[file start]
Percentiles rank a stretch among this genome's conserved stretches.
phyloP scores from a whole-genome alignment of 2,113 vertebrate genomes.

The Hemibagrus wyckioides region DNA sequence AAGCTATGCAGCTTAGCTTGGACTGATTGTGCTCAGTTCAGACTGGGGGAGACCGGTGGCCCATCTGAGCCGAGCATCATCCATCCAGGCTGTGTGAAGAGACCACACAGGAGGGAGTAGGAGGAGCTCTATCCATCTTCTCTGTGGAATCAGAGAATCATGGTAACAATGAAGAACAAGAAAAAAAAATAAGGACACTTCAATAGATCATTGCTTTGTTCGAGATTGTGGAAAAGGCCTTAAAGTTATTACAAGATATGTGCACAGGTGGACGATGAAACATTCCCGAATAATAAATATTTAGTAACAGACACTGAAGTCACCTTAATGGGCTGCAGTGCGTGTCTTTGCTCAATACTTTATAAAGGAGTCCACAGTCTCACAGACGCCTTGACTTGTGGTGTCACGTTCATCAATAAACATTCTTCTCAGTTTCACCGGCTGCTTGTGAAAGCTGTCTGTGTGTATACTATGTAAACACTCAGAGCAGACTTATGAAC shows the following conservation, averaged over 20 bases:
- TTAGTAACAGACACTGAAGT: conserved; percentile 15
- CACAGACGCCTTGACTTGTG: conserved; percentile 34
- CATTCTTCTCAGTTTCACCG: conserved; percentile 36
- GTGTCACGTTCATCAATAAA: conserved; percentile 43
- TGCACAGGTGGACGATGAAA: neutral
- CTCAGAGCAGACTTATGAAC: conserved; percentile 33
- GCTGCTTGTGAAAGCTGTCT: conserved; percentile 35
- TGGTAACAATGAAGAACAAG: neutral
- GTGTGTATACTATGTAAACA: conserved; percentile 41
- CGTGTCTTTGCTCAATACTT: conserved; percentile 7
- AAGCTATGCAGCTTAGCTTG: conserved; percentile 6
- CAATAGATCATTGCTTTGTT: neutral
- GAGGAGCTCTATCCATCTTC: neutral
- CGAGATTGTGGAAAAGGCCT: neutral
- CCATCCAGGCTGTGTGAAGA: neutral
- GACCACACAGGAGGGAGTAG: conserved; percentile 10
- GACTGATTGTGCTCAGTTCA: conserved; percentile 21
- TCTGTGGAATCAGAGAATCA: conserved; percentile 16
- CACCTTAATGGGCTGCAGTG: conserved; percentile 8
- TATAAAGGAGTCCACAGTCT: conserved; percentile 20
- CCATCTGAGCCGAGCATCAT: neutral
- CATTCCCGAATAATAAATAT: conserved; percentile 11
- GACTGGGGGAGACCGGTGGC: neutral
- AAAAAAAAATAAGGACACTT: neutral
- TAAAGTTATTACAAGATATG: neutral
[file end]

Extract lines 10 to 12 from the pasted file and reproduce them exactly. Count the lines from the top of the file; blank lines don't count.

- GCTGCTTGTGAAAGCTGTCT: conserved; percentile 35
- TGGTAACAATGAAGAACAAG: neutral
- GTGTGTATACTATGTAAACA: conserved; percentile 41